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The weather (derivatives) report. (End Analysis).

Weather derivatives have come a long way since 1997 when a handful of American energy companies developed several dozen over-the-counter (OTC) contracts. Weather derivatives are traded on the Chicago Mercantile Exchange (CME), the London International Financial Futures Exchange and the Helsinki Exchanges, with futures and options exchanges in other countries also seriously considering this innovation.

Although the notional value of contracts written in the past year was down $1 million from the previous year, from April 2002 through March 2003, the number of contracts transacted worldwide nearly tripled according to the Weather Risk Management Association. This amounts to 11,756 contracts with a value of nearly $4.2 billion.

Originally targeted toward utilities to enable them to hedge against unseasonable weather, these derivatives are now used by farmers, resorts, casinos, the travel industry, manufacturers of seasonal equipment, underwriters, reinsurers and any other sector with revenues subject to the vagaries of the weather.

Prior to the development of weather derivatives, businesses were unable to hedge against overall weather conditions. Some micro hedges existed, such as weather insurance (event insurance) and agricultural futures, but these are narrowly focused. Weather insurance hedges a narrow window of time, often one day. Agricultural futures hedge a tiny sector of the economy, such as soybeans. These micro hedges, even when aggregated, do not allow businesses to hedge against the risk of pervasively adverse weather conditions.

The impetus for the development of weather derivatives was the extremely warm winter of 1997 through 1998, when El Nino depressed the revenues of many utilities. An OTC market for weather options quickly emerged, but it proved ineffective due to lack of liquidity, an absence of price transparency and the ever-present risk of counterparty default.

This embryonic OTC market for weather derivatives languished until 2001 when the Chicago Mercantile Exchange introduced exchange-traded weather derivatives (both futures and options) which created the liquidity, price transparency and counterparty certainty that the market needed to be viable. Later in the same year, the London International Financial Futures Exchange introduced weather futures that now allow Europeans to hedge against their respective weather conditions. In 2002, the Helsinki Exchanges began trading weather futures to allow Scandinavian countries to hedge against their adverse weather conditions.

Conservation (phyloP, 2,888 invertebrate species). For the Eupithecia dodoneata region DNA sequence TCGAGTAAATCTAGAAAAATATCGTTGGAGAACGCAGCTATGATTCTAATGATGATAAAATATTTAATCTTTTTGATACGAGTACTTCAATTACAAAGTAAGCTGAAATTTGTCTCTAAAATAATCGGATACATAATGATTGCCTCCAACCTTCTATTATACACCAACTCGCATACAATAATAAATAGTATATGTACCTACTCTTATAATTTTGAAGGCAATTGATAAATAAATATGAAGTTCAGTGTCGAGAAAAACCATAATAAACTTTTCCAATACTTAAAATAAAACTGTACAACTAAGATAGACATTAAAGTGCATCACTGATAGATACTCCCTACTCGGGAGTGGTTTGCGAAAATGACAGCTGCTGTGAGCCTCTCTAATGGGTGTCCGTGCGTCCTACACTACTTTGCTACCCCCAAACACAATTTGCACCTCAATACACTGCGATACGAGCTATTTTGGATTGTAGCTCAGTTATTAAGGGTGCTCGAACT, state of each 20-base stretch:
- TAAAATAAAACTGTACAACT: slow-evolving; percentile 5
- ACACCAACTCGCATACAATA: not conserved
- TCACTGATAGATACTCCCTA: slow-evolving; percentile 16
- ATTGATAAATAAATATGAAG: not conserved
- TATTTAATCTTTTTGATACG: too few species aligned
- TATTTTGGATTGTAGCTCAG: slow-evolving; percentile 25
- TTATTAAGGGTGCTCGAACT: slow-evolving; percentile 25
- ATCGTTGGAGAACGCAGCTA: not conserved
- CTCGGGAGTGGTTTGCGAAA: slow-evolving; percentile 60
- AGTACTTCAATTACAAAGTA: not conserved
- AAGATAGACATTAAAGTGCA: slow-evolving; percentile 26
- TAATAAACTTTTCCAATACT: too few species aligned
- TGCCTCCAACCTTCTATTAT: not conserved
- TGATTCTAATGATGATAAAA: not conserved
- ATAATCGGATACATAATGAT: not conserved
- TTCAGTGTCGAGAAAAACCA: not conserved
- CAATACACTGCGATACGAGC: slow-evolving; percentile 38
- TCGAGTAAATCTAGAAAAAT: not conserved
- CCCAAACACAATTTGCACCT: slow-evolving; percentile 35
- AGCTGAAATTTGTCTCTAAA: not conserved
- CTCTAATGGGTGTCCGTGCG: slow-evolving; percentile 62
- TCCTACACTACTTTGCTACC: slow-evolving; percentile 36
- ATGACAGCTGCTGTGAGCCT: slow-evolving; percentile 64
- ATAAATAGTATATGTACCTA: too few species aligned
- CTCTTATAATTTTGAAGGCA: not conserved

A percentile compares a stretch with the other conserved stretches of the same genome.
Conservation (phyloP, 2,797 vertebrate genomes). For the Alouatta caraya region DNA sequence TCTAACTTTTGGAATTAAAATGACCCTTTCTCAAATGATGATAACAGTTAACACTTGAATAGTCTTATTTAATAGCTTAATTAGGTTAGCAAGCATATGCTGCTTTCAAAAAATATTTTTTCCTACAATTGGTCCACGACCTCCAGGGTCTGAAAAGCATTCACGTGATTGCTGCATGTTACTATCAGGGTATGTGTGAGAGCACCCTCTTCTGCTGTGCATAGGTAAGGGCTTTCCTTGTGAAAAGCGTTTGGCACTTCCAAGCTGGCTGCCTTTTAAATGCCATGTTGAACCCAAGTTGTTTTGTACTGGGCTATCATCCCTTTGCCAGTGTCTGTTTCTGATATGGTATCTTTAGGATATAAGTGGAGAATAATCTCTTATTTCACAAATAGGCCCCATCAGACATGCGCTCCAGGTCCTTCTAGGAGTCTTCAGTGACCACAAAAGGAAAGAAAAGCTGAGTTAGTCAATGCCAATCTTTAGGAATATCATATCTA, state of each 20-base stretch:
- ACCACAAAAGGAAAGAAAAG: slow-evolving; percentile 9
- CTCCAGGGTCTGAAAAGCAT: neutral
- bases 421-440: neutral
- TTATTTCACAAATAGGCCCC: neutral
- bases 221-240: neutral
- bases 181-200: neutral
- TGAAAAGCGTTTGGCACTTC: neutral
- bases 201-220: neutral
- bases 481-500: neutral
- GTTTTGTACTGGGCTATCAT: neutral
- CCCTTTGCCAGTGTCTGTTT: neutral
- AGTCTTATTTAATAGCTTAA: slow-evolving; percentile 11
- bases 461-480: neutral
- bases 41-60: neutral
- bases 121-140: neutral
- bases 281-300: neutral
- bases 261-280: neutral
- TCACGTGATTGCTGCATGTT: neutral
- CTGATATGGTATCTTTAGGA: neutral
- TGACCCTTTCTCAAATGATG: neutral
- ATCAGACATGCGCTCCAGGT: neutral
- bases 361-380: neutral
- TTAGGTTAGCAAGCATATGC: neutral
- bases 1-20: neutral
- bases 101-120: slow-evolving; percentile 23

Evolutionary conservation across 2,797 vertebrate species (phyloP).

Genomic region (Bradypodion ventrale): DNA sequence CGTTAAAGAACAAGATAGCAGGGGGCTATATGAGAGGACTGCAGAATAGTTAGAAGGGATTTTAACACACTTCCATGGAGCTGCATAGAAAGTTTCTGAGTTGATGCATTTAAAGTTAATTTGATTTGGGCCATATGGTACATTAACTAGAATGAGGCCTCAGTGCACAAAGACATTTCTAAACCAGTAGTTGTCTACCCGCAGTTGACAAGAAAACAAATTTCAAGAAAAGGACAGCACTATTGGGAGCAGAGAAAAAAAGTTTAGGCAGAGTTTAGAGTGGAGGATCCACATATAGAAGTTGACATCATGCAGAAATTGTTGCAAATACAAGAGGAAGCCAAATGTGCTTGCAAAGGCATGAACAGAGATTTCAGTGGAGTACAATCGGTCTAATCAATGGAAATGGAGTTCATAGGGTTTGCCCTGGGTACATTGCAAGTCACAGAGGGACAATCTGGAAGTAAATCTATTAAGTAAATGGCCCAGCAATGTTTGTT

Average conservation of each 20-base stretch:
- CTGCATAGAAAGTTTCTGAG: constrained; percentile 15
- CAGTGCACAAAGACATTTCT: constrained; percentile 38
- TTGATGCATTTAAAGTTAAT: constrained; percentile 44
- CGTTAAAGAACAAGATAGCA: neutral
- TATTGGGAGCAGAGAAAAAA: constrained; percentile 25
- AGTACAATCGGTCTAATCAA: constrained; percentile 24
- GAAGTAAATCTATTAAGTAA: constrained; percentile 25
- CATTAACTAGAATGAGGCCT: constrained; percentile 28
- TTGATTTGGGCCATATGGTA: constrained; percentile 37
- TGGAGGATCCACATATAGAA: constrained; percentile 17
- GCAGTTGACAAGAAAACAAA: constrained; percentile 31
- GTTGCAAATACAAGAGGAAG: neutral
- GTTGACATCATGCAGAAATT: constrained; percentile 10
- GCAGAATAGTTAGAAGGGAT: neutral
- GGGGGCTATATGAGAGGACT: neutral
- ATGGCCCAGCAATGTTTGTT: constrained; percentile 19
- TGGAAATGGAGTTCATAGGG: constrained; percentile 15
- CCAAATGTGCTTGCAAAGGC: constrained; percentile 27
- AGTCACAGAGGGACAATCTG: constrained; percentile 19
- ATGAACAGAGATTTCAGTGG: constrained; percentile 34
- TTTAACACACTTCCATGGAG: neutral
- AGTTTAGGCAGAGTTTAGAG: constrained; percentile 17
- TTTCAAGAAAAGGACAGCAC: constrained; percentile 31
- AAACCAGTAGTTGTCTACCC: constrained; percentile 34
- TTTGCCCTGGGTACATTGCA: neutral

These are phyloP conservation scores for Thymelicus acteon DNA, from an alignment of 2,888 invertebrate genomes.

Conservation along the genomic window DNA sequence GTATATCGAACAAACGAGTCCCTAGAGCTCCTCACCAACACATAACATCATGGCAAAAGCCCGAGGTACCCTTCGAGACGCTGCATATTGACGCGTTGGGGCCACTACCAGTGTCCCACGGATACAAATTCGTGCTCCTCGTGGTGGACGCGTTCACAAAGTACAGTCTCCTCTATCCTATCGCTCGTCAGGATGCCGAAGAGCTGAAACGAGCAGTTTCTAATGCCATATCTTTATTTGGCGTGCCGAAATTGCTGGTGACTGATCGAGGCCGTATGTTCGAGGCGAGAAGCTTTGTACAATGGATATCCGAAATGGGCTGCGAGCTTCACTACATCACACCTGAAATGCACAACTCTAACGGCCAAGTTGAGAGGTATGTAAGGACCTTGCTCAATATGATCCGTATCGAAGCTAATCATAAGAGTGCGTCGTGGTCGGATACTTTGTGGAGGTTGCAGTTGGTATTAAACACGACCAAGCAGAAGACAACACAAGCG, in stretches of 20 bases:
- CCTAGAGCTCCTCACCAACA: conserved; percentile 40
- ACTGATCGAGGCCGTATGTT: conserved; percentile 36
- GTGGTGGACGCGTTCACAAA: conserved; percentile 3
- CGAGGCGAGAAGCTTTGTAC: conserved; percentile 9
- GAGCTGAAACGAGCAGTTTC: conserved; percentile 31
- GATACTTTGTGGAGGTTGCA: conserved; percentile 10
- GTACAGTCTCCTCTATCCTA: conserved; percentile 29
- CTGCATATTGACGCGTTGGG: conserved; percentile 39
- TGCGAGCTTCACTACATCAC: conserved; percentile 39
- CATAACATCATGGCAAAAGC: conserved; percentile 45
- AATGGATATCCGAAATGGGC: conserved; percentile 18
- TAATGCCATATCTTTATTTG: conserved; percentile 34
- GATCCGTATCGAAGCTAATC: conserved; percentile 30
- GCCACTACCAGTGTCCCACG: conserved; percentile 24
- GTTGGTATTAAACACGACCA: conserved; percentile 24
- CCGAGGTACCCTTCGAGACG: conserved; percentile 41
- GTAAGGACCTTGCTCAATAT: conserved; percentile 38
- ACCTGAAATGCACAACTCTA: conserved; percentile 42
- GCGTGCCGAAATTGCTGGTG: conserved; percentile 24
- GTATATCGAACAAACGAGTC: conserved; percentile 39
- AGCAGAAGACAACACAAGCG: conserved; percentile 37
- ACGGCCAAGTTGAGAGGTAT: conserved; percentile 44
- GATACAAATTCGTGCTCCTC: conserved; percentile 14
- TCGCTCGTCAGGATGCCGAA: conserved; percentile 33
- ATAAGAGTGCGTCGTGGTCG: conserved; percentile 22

Currently, the weather derivatives market--which includes exchange-traded futures and options, as well as OTC contracts--is the fastest growing derivatives market in the world. In 2002, the CME alone traded $4.3 billion of weather derivative contracts. Although this amount is just a fraction of the multitrillion-dollar derivatives market, it represents remarkable growth considering that 2002 was the first full year that the CME offered such contracts.

What has caused such impressive growth? First, economists estimate that nearly 20 percent of the U.S. economy is directly or inversely affected by the weather. Such a percentage most likely applies to other developed economies, too, explaining the subsequent adoption of this contract by exchanges in England and Scandinavia.

Second, the exchanges are doing a good job of tooting their own horn. They heavily advertise this contract in applicable sectors so more and more firms are learning about and using this innovation. So far, ski lodges in the United States, pubs in the United Kingdom, restaurants and retail shops in Europe and golf courses in Japan have all used weather derivatives to hedge their revenues against the risk of adverse weather.

Finally, this growth is being fueled by new corporate governance codes, especially in the United States, which require companies to identify and hedge against foreseeable risks. Such regulation is especially applicable for utilities, which are publicly regulated.

Weather derivatives will continue to expand in Asia and Australia, as well as in the strongholds of Europe and the United States. This growth will likely develop from the latest movement toward smaller contracts, a broader spectrum of users and a diversification in the types of weather protection acquired.

Russ Ray, Ph.D., is professor of finance at the University of Louisville in Kentucky.
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Title Annotation:analysis of trading in weather derivatives
Author:Ray, Russ
Publication:Risk Management
Geographic Code:1USA
Date:Aug 1, 2003
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